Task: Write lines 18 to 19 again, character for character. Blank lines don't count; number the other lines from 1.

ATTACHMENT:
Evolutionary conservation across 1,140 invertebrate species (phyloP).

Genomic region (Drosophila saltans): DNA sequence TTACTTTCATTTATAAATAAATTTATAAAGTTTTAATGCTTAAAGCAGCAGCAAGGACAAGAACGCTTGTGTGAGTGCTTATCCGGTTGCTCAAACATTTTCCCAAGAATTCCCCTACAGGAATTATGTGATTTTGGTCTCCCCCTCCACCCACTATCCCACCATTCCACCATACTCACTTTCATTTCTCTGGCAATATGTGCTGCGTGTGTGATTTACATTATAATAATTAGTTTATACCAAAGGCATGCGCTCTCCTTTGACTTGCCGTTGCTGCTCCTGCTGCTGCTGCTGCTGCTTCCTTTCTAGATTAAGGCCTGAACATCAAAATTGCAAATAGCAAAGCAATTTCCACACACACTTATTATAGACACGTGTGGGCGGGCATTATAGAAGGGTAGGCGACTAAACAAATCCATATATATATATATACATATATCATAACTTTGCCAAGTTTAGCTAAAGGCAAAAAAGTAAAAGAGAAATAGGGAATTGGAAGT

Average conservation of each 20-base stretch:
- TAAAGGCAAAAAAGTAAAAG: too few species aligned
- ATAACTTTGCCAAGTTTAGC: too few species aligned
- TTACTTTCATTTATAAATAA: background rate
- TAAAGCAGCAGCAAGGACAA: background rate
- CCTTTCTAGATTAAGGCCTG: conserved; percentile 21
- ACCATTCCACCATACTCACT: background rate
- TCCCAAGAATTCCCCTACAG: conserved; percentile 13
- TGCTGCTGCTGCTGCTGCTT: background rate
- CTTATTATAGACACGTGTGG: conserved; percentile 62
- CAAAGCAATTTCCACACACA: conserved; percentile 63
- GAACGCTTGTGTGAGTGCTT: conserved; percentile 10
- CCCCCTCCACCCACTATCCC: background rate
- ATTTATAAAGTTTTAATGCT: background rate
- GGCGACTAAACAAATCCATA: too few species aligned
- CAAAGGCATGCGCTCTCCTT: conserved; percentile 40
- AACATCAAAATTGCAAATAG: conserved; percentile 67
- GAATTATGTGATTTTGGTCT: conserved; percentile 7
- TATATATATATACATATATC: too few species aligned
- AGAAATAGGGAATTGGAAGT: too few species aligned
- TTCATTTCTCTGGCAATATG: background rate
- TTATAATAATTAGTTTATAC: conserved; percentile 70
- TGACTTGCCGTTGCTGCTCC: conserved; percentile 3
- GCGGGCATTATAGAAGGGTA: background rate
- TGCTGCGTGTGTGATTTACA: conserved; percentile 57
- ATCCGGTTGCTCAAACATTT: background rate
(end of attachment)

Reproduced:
- CAAAGGCATGCGCTCTCCTT: conserved; percentile 40
- AACATCAAAATTGCAAATAG: conserved; percentile 67